Kirsten Walker is the Senior Specialist Youth Advisor for Scottish Huntington’s Association, who has had the privilege of working with families impacted by HD for 10 years.
“How are you?”…….“How’s things?”…….. “What have you been up to?”
These are all simple phrases we use in our everyday lives and often we don’t even think twice about them. They are greetings and check-ins we use with our family, friends, colleagues, neighbours-Sometimes out of politeness, sometimes to actually start an in-depth conversation with someone. What response someone chooses to give to these questions, very much depends upon the person, but at least the question has been asked and the opportunity provided.
Due to the nature of HD, often the person who is symptomatic becomes the focus of the family. Sadly, this can often result in children and young people’s (and carer’s) needs being inadvertently overlooked. For children and young people living in families impacted by Huntington’s disease there is often so much else occurring within the family: non affected parent has caring responsibilities; mood, mind and movement symptoms of person with HD; appointments; work; school; clubs and activities; housework; to name but a few of the stressors faced in everyday life, that asking a child how they are can often be missed.
I was visiting with a young person last week and he informed me that he was having a hard time. When we chatted further about this it became apparent that for 3 months, no-one within his family had looked at him and said “How was your day”, “How are you?”, “What happened today?”. When he returned from school, he immediately started caring and his family took the opportunity to get on with other tasks. This young man was feeling that his family didn’t care for him. I have no doubt that his family love him and care for him, as he knows deep down, however there was a connection missing with his family. He felt left out, missed, forgotten about, not cared about.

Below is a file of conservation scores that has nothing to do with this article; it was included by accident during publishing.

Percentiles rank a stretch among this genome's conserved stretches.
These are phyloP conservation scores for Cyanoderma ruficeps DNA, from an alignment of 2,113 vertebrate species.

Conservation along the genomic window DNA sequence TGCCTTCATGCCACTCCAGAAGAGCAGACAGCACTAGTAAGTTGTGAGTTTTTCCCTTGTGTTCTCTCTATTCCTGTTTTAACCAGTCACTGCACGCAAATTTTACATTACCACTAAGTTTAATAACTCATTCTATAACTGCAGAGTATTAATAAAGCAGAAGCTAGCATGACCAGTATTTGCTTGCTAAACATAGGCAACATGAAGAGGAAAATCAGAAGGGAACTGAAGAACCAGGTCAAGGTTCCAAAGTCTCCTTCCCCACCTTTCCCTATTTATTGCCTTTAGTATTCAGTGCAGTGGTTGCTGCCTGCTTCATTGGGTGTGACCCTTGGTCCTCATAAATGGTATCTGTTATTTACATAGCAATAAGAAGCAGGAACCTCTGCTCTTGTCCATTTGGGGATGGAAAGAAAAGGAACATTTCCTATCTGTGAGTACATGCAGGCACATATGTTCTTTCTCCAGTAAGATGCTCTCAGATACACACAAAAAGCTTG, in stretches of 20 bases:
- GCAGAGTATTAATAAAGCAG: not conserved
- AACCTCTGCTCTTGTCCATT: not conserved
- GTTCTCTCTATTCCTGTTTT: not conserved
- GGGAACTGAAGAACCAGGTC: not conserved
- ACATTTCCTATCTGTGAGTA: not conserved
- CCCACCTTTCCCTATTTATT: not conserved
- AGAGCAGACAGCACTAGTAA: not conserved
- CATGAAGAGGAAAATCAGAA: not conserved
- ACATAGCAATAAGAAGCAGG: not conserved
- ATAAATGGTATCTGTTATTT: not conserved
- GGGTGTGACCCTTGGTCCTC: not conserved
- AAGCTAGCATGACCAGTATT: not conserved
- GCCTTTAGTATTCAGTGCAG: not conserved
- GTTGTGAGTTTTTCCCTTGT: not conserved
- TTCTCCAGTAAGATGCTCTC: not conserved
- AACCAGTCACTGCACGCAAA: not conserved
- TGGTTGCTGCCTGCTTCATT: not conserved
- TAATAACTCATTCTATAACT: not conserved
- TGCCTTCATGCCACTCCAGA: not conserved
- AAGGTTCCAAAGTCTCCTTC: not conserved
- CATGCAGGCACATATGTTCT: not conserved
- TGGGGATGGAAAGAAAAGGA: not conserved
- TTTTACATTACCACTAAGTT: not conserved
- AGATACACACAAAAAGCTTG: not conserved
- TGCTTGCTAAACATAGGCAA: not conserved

To improve things for our children living in families impacted by HD there is one simple technique we can all adopt: –
“How are you?”
Allow the child time to respond. If they give the answer “fine” (as many young people do) change the question to “what did you do today”. These simple questions reaffirm to children that you love and care for them, are interested in them and provide them with the opportunity to discuss how they are feeling.
As parents, we can often try to protect our children by shielding them from the truth, however openly communicating with children, at an age appropriate level, has been shown to be of benefit to children. “How are you” is one method of open communication.
We may not be able to change the prognosis of HD, however adopting “how are you?” into our daily life, can dramatically change how a young person copes with HD in their family. Therefore to all parents, family members, neighbours, professionals please ask the question. You may not see the benefit of it, but trust me SHAYP staff can see first-hand how these three little words make the biggest impact in a child’s life!
So, to all who have taken the time to red this blog “How are you?”.